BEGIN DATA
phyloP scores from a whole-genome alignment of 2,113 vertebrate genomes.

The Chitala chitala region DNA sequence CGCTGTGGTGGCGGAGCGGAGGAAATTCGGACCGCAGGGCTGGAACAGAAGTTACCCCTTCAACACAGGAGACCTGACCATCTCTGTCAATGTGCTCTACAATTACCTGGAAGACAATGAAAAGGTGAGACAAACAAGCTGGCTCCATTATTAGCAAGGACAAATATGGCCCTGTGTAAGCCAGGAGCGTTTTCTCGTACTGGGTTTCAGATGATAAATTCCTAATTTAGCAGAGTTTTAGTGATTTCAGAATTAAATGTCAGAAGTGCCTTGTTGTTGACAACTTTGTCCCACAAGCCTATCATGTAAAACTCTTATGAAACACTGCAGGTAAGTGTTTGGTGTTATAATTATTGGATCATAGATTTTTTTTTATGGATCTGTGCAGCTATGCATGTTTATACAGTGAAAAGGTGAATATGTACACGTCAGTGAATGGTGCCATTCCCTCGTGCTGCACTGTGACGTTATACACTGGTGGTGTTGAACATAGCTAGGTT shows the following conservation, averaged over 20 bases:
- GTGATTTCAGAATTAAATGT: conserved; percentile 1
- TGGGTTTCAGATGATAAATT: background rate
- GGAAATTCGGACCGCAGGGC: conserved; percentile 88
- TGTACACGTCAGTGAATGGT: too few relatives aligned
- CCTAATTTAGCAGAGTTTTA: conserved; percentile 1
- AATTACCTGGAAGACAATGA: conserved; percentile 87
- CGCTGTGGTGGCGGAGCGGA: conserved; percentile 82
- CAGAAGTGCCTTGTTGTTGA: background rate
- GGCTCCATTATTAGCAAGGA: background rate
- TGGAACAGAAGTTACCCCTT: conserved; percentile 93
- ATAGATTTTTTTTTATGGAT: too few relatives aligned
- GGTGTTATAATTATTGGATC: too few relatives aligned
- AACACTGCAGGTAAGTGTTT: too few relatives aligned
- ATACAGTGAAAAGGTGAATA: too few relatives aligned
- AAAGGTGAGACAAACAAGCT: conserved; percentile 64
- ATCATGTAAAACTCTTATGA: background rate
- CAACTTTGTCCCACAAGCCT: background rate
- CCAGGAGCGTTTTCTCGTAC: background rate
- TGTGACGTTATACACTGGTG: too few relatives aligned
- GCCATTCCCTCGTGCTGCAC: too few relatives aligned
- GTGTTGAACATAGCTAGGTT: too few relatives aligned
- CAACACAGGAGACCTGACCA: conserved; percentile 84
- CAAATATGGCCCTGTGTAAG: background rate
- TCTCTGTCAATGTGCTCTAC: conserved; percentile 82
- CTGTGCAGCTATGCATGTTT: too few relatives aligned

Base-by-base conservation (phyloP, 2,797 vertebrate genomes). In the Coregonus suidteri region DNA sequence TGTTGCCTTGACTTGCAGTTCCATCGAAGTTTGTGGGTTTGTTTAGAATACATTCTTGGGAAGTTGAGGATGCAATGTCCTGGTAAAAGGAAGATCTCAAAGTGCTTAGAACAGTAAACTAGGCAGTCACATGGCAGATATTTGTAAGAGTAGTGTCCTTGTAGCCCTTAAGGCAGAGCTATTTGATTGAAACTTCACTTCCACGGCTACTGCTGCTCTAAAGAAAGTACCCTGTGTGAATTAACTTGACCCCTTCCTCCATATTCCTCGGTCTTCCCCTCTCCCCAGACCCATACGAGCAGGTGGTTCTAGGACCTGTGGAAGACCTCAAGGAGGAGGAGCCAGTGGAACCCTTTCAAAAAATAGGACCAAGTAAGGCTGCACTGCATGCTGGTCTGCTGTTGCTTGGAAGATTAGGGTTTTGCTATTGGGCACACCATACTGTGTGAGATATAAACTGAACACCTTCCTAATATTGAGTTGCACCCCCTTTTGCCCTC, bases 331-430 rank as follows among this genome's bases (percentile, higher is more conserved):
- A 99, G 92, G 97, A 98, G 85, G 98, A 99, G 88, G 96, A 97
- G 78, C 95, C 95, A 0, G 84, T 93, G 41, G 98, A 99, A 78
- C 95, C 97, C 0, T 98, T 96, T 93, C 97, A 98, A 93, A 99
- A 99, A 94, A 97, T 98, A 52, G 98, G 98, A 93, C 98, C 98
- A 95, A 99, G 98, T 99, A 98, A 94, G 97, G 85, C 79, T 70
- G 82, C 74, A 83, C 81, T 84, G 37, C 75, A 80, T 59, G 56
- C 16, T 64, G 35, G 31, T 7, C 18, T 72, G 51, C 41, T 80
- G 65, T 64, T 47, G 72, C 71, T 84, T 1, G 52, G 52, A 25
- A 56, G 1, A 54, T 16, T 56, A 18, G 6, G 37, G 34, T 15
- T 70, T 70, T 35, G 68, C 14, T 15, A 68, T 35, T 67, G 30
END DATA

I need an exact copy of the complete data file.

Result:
phyloP scores from a whole-genome alignment of 2,113 vertebrate genomes.

The Chitala chitala region DNA sequence CGCTGTGGTGGCGGAGCGGAGGAAATTCGGACCGCAGGGCTGGAACAGAAGTTACCCCTTCAACACAGGAGACCTGACCATCTCTGTCAATGTGCTCTACAATTACCTGGAAGACAATGAAAAGGTGAGACAAACAAGCTGGCTCCATTATTAGCAAGGACAAATATGGCCCTGTGTAAGCCAGGAGCGTTTTCTCGTACTGGGTTTCAGATGATAAATTCCTAATTTAGCAGAGTTTTAGTGATTTCAGAATTAAATGTCAGAAGTGCCTTGTTGTTGACAACTTTGTCCCACAAGCCTATCATGTAAAACTCTTATGAAACACTGCAGGTAAGTGTTTGGTGTTATAATTATTGGATCATAGATTTTTTTTTATGGATCTGTGCAGCTATGCATGTTTATACAGTGAAAAGGTGAATATGTACACGTCAGTGAATGGTGCCATTCCCTCGTGCTGCACTGTGACGTTATACACTGGTGGTGTTGAACATAGCTAGGTT shows the following conservation, averaged over 20 bases:
- GTGATTTCAGAATTAAATGT: conserved; percentile 1
- TGGGTTTCAGATGATAAATT: background rate
- GGAAATTCGGACCGCAGGGC: conserved; percentile 88
- TGTACACGTCAGTGAATGGT: too few relatives aligned
- CCTAATTTAGCAGAGTTTTA: conserved; percentile 1
- AATTACCTGGAAGACAATGA: conserved; percentile 87
- CGCTGTGGTGGCGGAGCGGA: conserved; percentile 82
- CAGAAGTGCCTTGTTGTTGA: background rate
- GGCTCCATTATTAGCAAGGA: background rate
- TGGAACAGAAGTTACCCCTT: conserved; percentile 93
- ATAGATTTTTTTTTATGGAT: too few relatives aligned
- GGTGTTATAATTATTGGATC: too few relatives aligned
- AACACTGCAGGTAAGTGTTT: too few relatives aligned
- ATACAGTGAAAAGGTGAATA: too few relatives aligned
- AAAGGTGAGACAAACAAGCT: conserved; percentile 64
- ATCATGTAAAACTCTTATGA: background rate
- CAACTTTGTCCCACAAGCCT: background rate
- CCAGGAGCGTTTTCTCGTAC: background rate
- TGTGACGTTATACACTGGTG: too few relatives aligned
- GCCATTCCCTCGTGCTGCAC: too few relatives aligned
- GTGTTGAACATAGCTAGGTT: too few relatives aligned
- CAACACAGGAGACCTGACCA: conserved; percentile 84
- CAAATATGGCCCTGTGTAAG: background rate
- TCTCTGTCAATGTGCTCTAC: conserved; percentile 82
- CTGTGCAGCTATGCATGTTT: too few relatives aligned

Base-by-base conservation (phyloP, 2,797 vertebrate genomes). In the Coregonus suidteri region DNA sequence TGTTGCCTTGACTTGCAGTTCCATCGAAGTTTGTGGGTTTGTTTAGAATACATTCTTGGGAAGTTGAGGATGCAATGTCCTGGTAAAAGGAAGATCTCAAAGTGCTTAGAACAGTAAACTAGGCAGTCACATGGCAGATATTTGTAAGAGTAGTGTCCTTGTAGCCCTTAAGGCAGAGCTATTTGATTGAAACTTCACTTCCACGGCTACTGCTGCTCTAAAGAAAGTACCCTGTGTGAATTAACTTGACCCCTTCCTCCATATTCCTCGGTCTTCCCCTCTCCCCAGACCCATACGAGCAGGTGGTTCTAGGACCTGTGGAAGACCTCAAGGAGGAGGAGCCAGTGGAACCCTTTCAAAAAATAGGACCAAGTAAGGCTGCACTGCATGCTGGTCTGCTGTTGCTTGGAAGATTAGGGTTTTGCTATTGGGCACACCATACTGTGTGAGATATAAACTGAACACCTTCCTAATATTGAGTTGCACCCCCTTTTGCCCTC, bases 331-430 rank as follows among this genome's bases (percentile, higher is more conserved):
- A 99, G 92, G 97, A 98, G 85, G 98, A 99, G 88, G 96, A 97
- G 78, C 95, C 95, A 0, G 84, T 93, G 41, G 98, A 99, A 78
- C 95, C 97, C 0, T 98, T 96, T 93, C 97, A 98, A 93, A 99
- A 99, A 94, A 97, T 98, A 52, G 98, G 98, A 93, C 98, C 98
- A 95, A 99, G 98, T 99, A 98, A 94, G 97, G 85, C 79, T 70
- G 82, C 74, A 83, C 81, T 84, G 37, C 75, A 80, T 59, G 56
- C 16, T 64, G 35, G 31, T 7, C 18, T 72, G 51, C 41, T 80
- G 65, T 64, T 47, G 72, C 71, T 84, T 1, G 52, G 52, A 25
- A 56, G 1, A 54, T 16, T 56, A 18, G 6, G 37, G 34, T 15
- T 70, T 70, T 35, G 68, C 14, T 15, A 68, T 35, T 67, G 30